• Accessible content: There are already numerous VR apps and games readily accessible with Google Cardboard, as well as a selection of VR videos on YouTube designed to work with the headset.
    • Best for Google Cardboard is best for the consumer who has a passing interest in the platform but who does not want to invest heavily in VR entertainment.

  • Samsung Gear VR

    Samsung Gear VR is a mobile VR headset that works with Samsung smartphones. It is a lightweight headset designed for portability and extended use.

    • Developed with Oculus: The Samsung Gear VR headset was developed in collaboration with Oculus and thus has access to many of the applications on the Oculus Store. Oculus Home is the main facility where the user downloads VR content.
    • Powered by Samsung phones: The Samsung Gear requires a Samsung smartphone to use. It is compatible with Galaxy Note7, Galaxy S7 edge, Galaxy Note5, Galaxy S6, Galaxy S6 edge and Galaxy S6 edge +. The phone’s battery powers the headset.
    • On-board controls: A cross-shaped touchpad is located on the side of the headset. This pad allows for more control to navigate menus and applications. There is also a “back” button on the headset. Some games may require a gamepad, which is not included in the base product.
    • Easy setup: Setting up the Samsung Gear is as simple as snapping the phone into the headset. Once the phone has docked with the headset, it automatically launches Oculus home, and the user can access VR content.
    • Designed for comfort: Its light weight and generous padding make the Samsung Gear comfortable for extended use. Straps can be adjusted to fit the user, and, because glasses cannot be worn with the headset, a dial on top of the headset adjusts focus for the visually impaired.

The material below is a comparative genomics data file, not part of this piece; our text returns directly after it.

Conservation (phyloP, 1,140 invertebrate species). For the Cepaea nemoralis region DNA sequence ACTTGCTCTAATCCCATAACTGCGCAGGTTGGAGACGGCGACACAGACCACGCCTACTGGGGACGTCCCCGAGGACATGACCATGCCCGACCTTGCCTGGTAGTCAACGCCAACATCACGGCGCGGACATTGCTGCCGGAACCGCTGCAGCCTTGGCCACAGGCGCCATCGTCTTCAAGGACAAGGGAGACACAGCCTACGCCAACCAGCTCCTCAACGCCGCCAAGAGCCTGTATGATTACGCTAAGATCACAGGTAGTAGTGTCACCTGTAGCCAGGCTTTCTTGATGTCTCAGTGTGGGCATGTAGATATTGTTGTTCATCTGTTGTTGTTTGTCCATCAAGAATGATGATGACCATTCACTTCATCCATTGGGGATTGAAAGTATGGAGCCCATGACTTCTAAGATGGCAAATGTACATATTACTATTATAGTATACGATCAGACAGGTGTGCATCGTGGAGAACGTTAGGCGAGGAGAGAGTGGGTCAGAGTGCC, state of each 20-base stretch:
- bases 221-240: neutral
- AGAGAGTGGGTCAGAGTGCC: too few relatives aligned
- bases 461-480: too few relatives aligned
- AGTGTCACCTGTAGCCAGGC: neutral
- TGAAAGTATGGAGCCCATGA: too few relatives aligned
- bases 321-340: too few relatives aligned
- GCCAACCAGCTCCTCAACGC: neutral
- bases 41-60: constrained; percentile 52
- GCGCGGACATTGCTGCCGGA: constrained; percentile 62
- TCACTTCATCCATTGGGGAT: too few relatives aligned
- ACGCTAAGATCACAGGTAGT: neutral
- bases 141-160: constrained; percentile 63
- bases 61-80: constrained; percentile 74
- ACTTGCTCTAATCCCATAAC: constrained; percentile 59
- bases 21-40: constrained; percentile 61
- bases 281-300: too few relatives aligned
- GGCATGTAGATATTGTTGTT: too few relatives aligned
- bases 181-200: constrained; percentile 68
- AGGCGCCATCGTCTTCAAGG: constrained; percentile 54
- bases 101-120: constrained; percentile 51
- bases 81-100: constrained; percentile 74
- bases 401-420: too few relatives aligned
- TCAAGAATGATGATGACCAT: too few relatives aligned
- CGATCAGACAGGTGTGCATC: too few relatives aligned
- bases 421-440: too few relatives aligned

• Best for With a relatively modest price, the Samsung Gear VR headset is best for owners of Samsung phones who are interested in the potential of VR technologies.

  • Microsoft HoloLens

    The Microsoft HoloLens is not a VR headset. Instead, it provides what Microsoft calls “mixed reality,” an experience that overlays virtual images on top of the user’s actual environment, blending holograms with the real world.

    • Complete computer: Unlike other headsets that are peripheral components for other devices, Microsoft HoloLens is a self-contained, holographic computer. It requires nothing beyond itself for use.
    • Runs on Windows 10: The HoloLens uses Windows 10 for its operating system. This means that, in addition to applications designed for it, it can browse the Internet or perform any other task of a PC.